Trump hopes a new $1 billion competitive grant called FOCUS – Furthering Options for Children to Unlock Success – will spur a drastic expansion of school choice options across the U.S.
So would a large federal grant be enough to lure Connecticut’s districts or the state to step up?
Robert Rader, the executive director of the Connecticut Assocation of Boards of Education, doesn’t think so.
“I have seen and heard no desire for more school choice from our members at this point. They are struggling just to keep what they have in their schools,” he said during an interview, pointing out several federal unfunded mandates that already exist. “They should stop trying to make promises before they fund the ones they have already made.”
And state residents should not count on the administration of the Democratic governor to embrace Trump’s approach to funding expansion of school choice.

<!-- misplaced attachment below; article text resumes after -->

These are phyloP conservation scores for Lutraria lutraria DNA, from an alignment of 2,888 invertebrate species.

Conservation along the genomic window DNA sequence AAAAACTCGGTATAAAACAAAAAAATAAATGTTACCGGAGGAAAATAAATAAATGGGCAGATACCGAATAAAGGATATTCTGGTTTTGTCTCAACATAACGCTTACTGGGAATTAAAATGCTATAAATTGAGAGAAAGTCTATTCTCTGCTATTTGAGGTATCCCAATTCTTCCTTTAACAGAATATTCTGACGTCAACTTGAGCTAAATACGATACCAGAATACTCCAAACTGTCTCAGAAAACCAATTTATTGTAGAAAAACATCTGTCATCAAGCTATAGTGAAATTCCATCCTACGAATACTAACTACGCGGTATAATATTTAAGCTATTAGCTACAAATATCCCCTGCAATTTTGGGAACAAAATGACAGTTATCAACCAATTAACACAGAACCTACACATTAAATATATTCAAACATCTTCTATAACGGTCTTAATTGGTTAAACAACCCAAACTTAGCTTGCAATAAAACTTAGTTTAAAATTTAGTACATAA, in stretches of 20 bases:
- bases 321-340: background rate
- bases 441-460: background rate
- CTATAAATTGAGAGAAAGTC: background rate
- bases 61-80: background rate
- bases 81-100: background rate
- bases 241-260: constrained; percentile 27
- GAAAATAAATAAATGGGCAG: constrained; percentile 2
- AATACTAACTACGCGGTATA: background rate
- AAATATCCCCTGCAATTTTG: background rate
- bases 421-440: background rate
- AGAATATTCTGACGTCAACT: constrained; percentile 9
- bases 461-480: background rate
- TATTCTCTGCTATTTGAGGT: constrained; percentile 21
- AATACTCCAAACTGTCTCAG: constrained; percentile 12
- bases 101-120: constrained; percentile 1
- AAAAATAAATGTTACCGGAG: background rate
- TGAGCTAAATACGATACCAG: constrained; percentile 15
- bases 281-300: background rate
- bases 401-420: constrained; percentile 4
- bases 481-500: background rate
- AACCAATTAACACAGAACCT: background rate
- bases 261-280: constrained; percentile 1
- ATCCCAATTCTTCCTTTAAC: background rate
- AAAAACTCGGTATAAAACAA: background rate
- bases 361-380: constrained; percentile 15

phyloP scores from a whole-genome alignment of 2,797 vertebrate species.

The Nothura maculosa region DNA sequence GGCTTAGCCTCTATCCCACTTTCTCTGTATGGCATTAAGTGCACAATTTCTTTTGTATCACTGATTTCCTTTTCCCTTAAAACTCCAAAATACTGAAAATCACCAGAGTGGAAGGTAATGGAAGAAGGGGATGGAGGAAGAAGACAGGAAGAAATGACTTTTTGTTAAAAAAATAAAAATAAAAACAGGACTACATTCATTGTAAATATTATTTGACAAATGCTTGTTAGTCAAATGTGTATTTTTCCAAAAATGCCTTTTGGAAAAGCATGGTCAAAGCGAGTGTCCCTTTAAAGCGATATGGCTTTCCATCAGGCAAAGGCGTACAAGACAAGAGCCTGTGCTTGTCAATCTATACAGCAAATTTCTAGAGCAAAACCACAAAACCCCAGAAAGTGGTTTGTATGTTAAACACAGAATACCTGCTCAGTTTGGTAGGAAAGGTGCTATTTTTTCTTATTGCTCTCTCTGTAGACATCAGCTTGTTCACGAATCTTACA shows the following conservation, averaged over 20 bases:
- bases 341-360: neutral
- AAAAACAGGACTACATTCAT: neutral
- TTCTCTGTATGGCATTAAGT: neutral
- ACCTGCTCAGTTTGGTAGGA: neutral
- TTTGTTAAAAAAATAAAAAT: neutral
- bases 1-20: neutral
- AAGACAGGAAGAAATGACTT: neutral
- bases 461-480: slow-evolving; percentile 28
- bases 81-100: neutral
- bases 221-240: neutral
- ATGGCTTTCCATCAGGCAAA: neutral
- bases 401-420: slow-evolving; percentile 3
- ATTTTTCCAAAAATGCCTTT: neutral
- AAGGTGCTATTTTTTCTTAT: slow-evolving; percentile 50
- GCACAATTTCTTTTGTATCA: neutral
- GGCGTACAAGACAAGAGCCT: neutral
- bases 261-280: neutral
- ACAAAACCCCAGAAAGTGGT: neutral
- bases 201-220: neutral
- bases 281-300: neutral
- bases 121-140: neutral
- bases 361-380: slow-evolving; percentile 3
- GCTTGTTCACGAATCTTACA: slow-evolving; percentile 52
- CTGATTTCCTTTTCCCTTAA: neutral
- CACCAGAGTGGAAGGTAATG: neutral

“We do have concerns about the potential diversion of funds that pay for the educational needs of students living in poverty going instead to fund new school choice programming,” said Abbe Smith, a spokesman for the State Department of Education.
“Connecticut has maintained a commitment to providing students and families with a diverse public school choice landscape that includes traditional public schools, magnets, and charters. We continue to review the president’s budget proposal, but are greatly concerned by deep cuts to education programs,” said Meg Green, a spokesman for the governor.
Cuts aplenty elsewhere
Trump’s budget proposal leaves untouched the second-largest source of federal education money for Connecticut’s schools, the so-called Title I grant, which provides schools in the state with about $120 million annually. However, the proposal would eliminate or drastically cut funding for several other programs geared toward improving educational outcomes for students from low-income families.